NAM’s solution was to put the high-usage clips from the current and previous year, as well as all the anomalies, onto a high-volume Netapps server and use HSM for data older than two years. With a short wait of just a few minutes, HSM can begin streaming the files quickly onto the network. Of course, this posed its own implementation issues (Unix/Windows interfaces, security and seamless license-free access). But the answers were a Samba server software, a change in the security set-up, and improvements in caching to allow effective streaming. Now Shell has installed 5.5 Terabytes of online storage, sufficient for two years of data and 10 Terabytes of HSM nearline.
Putting it all together
The schematic in Figure 1 illustrates how video is captured by the diving/ ROV contractor’s divers or ROV cameras and processed by the offshore inspection team as it is recorded—adding their voiceovers— and reviewed. The data are then delivered on a secure medium to be uploaded onto Shell’s network by the Aberdeen computer operations staff using a specially designed Windows tool, Robocopy. Following upload, the video and playlist files that arrive from offshore are quality-assured (QA) for integrity. When QA is complete, a special toolset, the EPE Digital Upload tool, kicks in. It reads the files, adds the metadata, and loads the play lists into LiveLink.
Once the videos are online, they can be found and viewed by several routes. Shell’s Underwater Operations and Maintenance team prefers to use the COABIS Browser, a Windows Explorer Intranet access portal to the COABIS database. An interface between LiveLink and COABIS allows the correct file to be retrieved, which an engineer can then view at his PC using Media Player. Of course, once it is online, the file can be viewed anywhere and any time by anyone within Shell. Furthermore, files can be viewed simultaneously across the network using Shell desktop collaboration tools Communicator or Netmeeting. The tyranny of the single tape and VHS player is now over. By virtue of being stored in LiveLink and correctly indexed, the files can also be retrieved directly by means of a search using Shell’s advanced autonomy search tool.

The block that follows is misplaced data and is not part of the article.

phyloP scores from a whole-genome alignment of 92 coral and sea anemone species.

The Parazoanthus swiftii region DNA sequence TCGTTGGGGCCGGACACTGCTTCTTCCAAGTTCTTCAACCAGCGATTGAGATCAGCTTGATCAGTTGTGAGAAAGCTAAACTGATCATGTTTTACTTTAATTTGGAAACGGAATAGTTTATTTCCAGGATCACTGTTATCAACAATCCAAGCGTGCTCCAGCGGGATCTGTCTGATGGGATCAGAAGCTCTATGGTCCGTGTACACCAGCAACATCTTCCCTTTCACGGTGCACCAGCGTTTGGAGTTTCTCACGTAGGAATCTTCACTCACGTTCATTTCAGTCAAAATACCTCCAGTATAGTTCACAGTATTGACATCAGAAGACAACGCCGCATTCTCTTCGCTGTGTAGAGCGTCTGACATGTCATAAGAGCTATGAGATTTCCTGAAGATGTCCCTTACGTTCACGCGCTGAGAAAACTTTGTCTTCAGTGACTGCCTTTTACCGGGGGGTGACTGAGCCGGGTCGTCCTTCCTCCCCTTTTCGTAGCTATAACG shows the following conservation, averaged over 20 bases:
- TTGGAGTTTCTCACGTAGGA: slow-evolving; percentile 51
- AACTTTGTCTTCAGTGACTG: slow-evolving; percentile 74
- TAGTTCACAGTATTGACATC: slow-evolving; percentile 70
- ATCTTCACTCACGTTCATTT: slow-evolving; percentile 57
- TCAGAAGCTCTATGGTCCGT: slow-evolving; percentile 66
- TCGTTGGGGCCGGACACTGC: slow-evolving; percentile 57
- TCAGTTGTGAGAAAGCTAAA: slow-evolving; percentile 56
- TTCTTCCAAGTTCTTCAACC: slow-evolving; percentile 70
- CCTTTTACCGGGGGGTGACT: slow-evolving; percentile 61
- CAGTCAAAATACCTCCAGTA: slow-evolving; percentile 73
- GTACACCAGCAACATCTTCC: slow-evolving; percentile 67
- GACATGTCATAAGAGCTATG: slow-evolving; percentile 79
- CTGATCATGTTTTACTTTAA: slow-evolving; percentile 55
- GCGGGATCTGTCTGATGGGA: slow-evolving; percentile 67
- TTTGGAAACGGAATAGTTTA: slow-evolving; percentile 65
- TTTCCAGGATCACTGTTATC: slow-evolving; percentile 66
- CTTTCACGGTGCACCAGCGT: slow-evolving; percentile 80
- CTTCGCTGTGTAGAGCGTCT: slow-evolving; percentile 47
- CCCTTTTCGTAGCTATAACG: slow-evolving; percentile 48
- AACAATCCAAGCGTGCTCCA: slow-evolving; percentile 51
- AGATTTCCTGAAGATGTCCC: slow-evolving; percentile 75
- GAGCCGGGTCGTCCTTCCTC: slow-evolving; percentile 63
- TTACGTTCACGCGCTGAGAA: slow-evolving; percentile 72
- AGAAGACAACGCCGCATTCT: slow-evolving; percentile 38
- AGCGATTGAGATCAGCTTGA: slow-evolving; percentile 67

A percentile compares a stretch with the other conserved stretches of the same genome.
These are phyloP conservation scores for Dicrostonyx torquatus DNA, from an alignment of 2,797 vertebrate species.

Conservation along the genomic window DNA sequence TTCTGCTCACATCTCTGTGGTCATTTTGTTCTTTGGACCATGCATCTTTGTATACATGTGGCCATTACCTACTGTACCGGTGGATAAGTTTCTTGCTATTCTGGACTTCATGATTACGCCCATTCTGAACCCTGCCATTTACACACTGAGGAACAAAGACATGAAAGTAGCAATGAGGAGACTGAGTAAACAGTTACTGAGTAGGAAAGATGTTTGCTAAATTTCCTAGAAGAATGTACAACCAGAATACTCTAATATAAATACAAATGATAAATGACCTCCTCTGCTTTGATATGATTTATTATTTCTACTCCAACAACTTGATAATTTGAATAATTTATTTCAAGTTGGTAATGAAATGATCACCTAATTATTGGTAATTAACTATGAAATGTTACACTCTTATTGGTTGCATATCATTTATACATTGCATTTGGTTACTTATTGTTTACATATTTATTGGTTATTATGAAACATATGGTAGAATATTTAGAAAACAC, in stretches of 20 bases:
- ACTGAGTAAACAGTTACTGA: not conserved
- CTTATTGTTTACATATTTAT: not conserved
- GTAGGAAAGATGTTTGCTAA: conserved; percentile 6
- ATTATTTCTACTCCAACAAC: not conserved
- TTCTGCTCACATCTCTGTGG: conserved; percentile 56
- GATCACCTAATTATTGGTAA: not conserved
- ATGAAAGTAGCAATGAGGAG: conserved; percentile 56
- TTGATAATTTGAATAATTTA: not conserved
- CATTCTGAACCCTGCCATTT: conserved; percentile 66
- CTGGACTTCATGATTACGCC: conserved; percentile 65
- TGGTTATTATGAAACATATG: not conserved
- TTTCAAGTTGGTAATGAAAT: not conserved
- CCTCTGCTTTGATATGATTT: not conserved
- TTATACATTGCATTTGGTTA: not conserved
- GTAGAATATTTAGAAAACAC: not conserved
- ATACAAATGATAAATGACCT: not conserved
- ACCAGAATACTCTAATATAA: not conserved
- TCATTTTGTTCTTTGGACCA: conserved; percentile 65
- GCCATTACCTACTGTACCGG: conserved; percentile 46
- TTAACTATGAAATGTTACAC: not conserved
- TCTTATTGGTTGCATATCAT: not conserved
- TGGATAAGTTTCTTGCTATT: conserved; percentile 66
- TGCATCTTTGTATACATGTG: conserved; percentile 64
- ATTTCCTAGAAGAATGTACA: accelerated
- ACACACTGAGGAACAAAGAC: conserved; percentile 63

Of course, while assurance is necessary, it is vital to locate, report, and fix problems as soon as they are found. Moreover, Shell is obliged to report any failure with 24 hours of it being found. And it is key that any problem be correctly assessed, the fault diagnosed, and appropriate action taken. This can’t always be done best offshore. If the videos can be seen onshore, then all of Shell’s Aberdeen-based subsea maintenance team expertise can be brought to bear. Whether the problem is in the UK, The Netherlands, or Norway, Shell’s new tools now allow that. Having found an anomaly, the offshore maintenance team can take a shortcut and use the new offshore high-speed bandwidth to transfer the information from the platform on which they are operating. This is appropriate for the smaller volumes of data involved. The video can be uploaded into LiveLink, processed, and rapidly viewed by the onshore engineering experts, all within three hours.
Benefits all around
This successful development now provides access to 55,000 videos on line, viewable in less than a minute from the desktop. The videos are from across Europe and include nearly 2,500 anomalies. All of this information can be viewed through a standard PC with just a simple request to install the required codec converter. From an IM/IT perspective, the project has delivered a fit-for purpose solution, solved the obsolescence problem, eliminated offsite storage and costs, and greatly improved data integrity through the backup capabilities of Shell’s data center services. The technology choices were all built on standards and existing infrastructure and provide a secure platform for the future.
For the future, the drive is to switch to real-time transmission of video from offshore to onshore.